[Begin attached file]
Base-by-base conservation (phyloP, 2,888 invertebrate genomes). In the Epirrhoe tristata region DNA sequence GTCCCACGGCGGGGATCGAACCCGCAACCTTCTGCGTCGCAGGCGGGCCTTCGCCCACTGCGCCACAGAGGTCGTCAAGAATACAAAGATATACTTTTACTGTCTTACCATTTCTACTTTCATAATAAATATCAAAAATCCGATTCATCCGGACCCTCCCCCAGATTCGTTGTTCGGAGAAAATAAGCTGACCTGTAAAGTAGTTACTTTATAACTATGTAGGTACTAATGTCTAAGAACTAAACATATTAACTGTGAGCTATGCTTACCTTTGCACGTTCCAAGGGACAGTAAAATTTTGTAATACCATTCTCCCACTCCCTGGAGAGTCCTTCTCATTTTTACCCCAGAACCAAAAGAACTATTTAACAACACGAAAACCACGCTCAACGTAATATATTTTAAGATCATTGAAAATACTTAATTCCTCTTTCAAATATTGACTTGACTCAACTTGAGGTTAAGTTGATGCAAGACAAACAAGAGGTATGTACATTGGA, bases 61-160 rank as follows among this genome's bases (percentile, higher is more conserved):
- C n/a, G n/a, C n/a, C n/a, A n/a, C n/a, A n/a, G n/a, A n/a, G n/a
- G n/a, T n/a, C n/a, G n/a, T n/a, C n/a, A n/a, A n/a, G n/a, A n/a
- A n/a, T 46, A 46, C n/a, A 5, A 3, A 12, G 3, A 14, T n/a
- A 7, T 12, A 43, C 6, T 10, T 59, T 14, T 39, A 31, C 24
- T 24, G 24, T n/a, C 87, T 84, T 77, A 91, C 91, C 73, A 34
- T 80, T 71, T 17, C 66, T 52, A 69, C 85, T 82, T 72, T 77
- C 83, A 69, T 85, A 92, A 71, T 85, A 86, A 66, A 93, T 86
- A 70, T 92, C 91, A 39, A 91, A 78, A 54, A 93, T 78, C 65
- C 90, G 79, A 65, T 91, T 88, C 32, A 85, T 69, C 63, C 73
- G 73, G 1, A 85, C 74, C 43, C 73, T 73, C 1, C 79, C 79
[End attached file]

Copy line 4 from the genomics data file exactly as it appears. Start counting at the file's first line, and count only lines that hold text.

- A n/a, T 46, A 46, C n/a, A 5, A 3, A 12, G 3, A 14, T n/a